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Can tree species choice influence recruitment of ancient forest species in post-agricultural forest?

Arno Thomaes UGent, Luc De Keersmaeker UGent, An De Schrijver UGent, Kris Vandekerkhove UGent, Pieter Verschelde and Kris Verheyen UGent (2011) PLANT ECOLOGY. 212(4). p.573-584
abstract
Germination and establishment of ancient forest species are bottlenecks in forest habitat restoration. We hypothesised that tree species can influence these processes on acidification sensitive soils through their effects on the soil. Seeds of seven ancient forest species were sown in soil collected in a post-agricultural forest under four different tree species, notably Acer pseudoplatanus, Alnus glutinosa, Fagus sylvatica and Populus x euramericana. Germination of four species was affected by tree species, while only Scilla non-scripta was indifferent and germination of Anemone nemorosa and Paris quadrifolia was unsuccessful. The acid intolerant Primula elatior only germinated in the soil of P. x euramericana but also the acid tolerant Lonicera periclymenum and Stellaria holostea performed best in the soil of P. x euramericana and worst in the soil of A. glutinosa. Lamium galeobdolon preferred the soil of A. pseudoplatanus. Germination of competitive seed bank species was much more successful in the soil of P. x euramericana than in soil of other tree species. From our results we deduce that tree species selection can affect germination of ancient forest species. Forest managers should be aware of the effects of tree species on their colonisation chances and favour trees with good decomposable litter especially on acidification sensitive soils.
Please use this url to cite or link to this publication:
author
organization
year
type
journalArticle (original)
publication status
published
subject
keyword
Ecological restoration, Ancient woodland species, Recent forest, INTEGRATED ANALYSIS, TEMPERATE FORESTS, HERBACEOUS VEGETATION, UNDERSTORY VEGETATION, DISPERSAL LIMITATION, Understory recovery, Germination seasonality, WITH-STANDARDS FOREST, ANEMONE-NEMOROSA L, PAST LAND-USE, VASCULAR PLANTS, SOIL ACIDITY, Seed sowing experiment
journal title
PLANT ECOLOGY
Plant Ecol.
volume
212
issue
4
pages
573 - 584
Web of Science type
Article
Web of Science id
000288557700005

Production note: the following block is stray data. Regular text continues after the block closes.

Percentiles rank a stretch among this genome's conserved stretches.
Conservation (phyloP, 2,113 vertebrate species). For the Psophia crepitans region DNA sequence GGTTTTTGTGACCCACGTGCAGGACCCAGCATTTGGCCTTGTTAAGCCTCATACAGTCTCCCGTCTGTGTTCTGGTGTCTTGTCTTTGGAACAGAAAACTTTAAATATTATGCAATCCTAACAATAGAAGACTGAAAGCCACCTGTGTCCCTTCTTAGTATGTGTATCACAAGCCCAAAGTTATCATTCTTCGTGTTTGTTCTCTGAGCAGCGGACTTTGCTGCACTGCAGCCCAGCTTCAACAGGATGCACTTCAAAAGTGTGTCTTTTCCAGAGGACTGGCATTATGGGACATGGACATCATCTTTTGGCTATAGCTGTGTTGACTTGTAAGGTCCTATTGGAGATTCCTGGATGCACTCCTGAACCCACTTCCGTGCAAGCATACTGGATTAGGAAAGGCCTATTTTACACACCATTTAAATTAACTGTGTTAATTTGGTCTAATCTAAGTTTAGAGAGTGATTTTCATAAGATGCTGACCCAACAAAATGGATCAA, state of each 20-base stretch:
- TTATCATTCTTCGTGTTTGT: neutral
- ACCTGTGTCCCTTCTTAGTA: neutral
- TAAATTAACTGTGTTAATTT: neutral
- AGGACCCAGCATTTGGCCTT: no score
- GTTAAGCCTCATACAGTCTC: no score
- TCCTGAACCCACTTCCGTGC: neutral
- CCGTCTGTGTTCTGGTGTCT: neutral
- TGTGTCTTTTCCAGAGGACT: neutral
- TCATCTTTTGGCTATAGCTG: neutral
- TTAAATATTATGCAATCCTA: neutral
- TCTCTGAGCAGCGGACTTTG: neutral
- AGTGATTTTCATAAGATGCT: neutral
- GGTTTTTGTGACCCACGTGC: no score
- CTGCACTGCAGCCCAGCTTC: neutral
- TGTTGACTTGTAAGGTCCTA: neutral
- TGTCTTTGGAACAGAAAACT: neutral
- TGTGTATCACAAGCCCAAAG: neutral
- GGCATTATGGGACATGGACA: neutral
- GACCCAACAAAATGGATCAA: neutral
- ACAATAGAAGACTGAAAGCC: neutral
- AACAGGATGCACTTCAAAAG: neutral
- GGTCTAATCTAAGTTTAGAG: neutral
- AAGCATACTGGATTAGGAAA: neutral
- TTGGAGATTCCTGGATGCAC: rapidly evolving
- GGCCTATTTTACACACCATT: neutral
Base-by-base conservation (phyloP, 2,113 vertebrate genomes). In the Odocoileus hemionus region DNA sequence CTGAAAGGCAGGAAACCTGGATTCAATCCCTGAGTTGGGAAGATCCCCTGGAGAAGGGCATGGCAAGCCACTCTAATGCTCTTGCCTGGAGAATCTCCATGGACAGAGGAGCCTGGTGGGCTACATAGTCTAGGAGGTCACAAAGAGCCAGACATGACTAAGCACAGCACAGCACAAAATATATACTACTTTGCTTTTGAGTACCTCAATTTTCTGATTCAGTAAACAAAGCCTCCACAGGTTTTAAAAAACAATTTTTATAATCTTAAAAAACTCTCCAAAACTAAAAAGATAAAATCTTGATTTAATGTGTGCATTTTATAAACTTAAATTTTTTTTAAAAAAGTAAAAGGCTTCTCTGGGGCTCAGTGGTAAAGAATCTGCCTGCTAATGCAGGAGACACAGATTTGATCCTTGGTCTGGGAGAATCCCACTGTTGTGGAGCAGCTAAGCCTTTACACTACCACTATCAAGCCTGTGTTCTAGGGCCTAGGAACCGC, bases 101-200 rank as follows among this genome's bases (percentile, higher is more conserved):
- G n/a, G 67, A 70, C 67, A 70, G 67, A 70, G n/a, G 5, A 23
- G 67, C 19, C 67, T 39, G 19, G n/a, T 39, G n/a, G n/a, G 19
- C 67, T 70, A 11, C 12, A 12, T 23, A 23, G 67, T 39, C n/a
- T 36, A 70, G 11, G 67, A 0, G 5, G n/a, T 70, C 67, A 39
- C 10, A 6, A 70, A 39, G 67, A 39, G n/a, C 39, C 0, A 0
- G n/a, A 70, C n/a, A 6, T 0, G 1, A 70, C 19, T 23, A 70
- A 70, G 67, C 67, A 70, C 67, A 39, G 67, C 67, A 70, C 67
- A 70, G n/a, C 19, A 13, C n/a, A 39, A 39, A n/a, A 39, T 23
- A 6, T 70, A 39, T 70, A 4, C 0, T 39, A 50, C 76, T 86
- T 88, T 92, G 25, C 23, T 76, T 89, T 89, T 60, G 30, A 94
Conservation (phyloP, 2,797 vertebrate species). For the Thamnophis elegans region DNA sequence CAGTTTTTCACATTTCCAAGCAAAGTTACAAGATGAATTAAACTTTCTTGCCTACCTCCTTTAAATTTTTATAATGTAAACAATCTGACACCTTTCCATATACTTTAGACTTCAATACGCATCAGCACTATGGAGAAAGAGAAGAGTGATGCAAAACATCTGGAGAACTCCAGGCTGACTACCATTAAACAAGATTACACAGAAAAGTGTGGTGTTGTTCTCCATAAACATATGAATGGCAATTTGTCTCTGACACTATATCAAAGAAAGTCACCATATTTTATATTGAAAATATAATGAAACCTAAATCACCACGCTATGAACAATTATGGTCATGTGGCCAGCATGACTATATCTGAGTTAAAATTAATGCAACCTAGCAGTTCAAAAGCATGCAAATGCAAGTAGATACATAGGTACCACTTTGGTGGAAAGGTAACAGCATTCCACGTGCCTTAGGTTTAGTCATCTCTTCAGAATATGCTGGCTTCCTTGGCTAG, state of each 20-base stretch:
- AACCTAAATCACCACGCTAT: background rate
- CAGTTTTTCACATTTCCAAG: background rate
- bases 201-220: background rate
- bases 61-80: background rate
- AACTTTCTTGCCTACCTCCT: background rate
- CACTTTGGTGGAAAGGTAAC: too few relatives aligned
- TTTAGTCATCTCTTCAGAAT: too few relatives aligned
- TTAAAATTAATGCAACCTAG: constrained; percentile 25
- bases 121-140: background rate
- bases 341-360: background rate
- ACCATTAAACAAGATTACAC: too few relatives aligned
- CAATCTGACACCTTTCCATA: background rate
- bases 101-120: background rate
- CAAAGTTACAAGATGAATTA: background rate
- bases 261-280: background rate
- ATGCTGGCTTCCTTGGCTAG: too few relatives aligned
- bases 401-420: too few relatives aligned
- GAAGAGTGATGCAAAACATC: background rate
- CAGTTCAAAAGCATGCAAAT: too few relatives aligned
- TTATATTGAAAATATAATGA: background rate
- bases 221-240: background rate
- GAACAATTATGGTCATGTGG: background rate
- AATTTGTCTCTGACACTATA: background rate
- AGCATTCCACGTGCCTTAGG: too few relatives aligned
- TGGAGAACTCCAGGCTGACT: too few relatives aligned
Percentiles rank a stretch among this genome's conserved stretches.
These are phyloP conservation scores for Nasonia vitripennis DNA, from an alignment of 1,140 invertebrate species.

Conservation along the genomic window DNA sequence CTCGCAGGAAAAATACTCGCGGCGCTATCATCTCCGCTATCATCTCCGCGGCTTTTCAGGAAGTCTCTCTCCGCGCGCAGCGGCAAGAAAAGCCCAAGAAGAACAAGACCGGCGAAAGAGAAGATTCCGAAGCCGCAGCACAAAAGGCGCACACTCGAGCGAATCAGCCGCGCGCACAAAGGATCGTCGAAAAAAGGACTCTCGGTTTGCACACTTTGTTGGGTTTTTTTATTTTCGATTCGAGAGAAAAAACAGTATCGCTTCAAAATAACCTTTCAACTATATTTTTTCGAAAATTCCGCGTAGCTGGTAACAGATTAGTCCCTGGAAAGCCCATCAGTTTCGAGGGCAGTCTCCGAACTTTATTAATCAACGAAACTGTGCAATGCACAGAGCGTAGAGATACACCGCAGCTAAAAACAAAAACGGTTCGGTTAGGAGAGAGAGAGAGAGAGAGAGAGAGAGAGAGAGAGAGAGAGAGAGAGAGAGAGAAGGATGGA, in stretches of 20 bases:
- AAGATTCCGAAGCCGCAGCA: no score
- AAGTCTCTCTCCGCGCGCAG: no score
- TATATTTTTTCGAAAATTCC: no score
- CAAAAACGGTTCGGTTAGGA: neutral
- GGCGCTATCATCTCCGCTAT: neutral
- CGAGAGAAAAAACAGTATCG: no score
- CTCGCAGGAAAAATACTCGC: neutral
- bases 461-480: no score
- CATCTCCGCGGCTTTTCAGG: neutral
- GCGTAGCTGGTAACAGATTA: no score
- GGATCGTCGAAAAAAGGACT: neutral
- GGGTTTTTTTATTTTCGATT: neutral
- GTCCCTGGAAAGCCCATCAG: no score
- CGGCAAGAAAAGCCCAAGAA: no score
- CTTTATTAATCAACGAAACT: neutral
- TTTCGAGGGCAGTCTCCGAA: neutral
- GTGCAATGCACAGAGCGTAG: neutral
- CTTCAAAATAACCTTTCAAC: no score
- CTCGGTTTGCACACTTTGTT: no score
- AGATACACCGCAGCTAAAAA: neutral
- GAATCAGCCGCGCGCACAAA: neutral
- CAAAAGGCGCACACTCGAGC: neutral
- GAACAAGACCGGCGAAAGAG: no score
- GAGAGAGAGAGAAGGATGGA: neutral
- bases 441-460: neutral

JCR category
FORESTRY
JCR impact factor
1.829 (2011)
JCR rank
8/59 (2011)
JCR quartile
1 (2011)
ISSN
1385-0237
DOI
10.1007/s11258-010-9847-1
language
English
UGent publication?
yes
classification
A1
copyright statement
I have transferred the copyright for this publication to the publisher
id
2129544
handle
http://hdl.handle.net/1854/LU-2129544
date created
2012-06-01 20:47:09
date last changed
2012-06-12 09:56:22
@article{2129544,
  abstract     = {Germination and establishment of ancient forest species are bottlenecks in forest habitat restoration. We hypothesised that tree species can influence these processes on acidification sensitive soils through their effects on the soil. Seeds of seven ancient forest species were sown in soil collected in a post-agricultural forest under four different tree species, notably Acer pseudoplatanus, Alnus glutinosa, Fagus sylvatica and Populus x euramericana. Germination of four species was affected by tree species, while only Scilla non-scripta was indifferent and germination of Anemone nemorosa and Paris quadrifolia was unsuccessful. The acid intolerant Primula elatior only germinated in the soil of P. x euramericana but also the acid tolerant Lonicera periclymenum and Stellaria holostea performed best in the soil of P. x euramericana and worst in the soil of A. glutinosa. Lamium galeobdolon preferred the soil of A. pseudoplatanus. Germination of competitive seed bank species was much more successful in the soil of P. x euramericana than in soil of other tree species. From our results we deduce that tree species selection can affect germination of ancient forest species. Forest managers should be aware of the effects of tree species on their colonisation chances and favour trees with good decomposable litter especially on acidification sensitive soils.},
  author       = {Thomaes, Arno and De Keersmaeker, Luc and De Schrijver, An and Vandekerkhove, Kris and Verschelde, Pieter and Verheyen, Kris},
  issn         = {1385-0237},
  journal      = {PLANT ECOLOGY},
  keyword      = {Ecological restoration,Ancient woodland species,Recent forest,INTEGRATED ANALYSIS,TEMPERATE FORESTS,HERBACEOUS VEGETATION,UNDERSTORY VEGETATION,DISPERSAL LIMITATION,Understory recovery,Germination seasonality,WITH-STANDARDS FOREST,ANEMONE-NEMOROSA L,PAST LAND-USE,VASCULAR PLANTS,SOIL ACIDITY,Seed sowing experiment},
  language     = {eng},
  number       = {4},
  pages        = {573--584},
  title        = {Can tree species choice influence recruitment of ancient forest species in post-agricultural forest?},
  url          = {http://dx.doi.org/10.1007/s11258-010-9847-1},
  volume       = {212},
  year         = {2011},
}

Chicago
Thomaes, Arno, Luc De Keersmaeker, An De Schrijver, Kris Vandekerkhove, Pieter Verschelde, and Kris Verheyen. 2011. “Can Tree Species Choice Influence Recruitment of Ancient Forest Species in Post-agricultural Forest?” Plant Ecology 212 (4): 573–584.
APA
Thomaes, A., De Keersmaeker, L., De Schrijver, A., Vandekerkhove, K., Verschelde, P., & Verheyen, K. (2011). Can tree species choice influence recruitment of ancient forest species in post-agricultural forest? PLANT ECOLOGY, 212(4), 573–584.
Vancouver
1.
Thomaes A, De Keersmaeker L, De Schrijver A, Vandekerkhove K, Verschelde P, Verheyen K. Can tree species choice influence recruitment of ancient forest species in post-agricultural forest? PLANT ECOLOGY. 2011;212(4):573–84.
MLA
Thomaes, Arno, Luc De Keersmaeker, An De Schrijver, et al. “Can Tree Species Choice Influence Recruitment of Ancient Forest Species in Post-agricultural Forest?” PLANT ECOLOGY 212.4 (2011): 573–584. Print.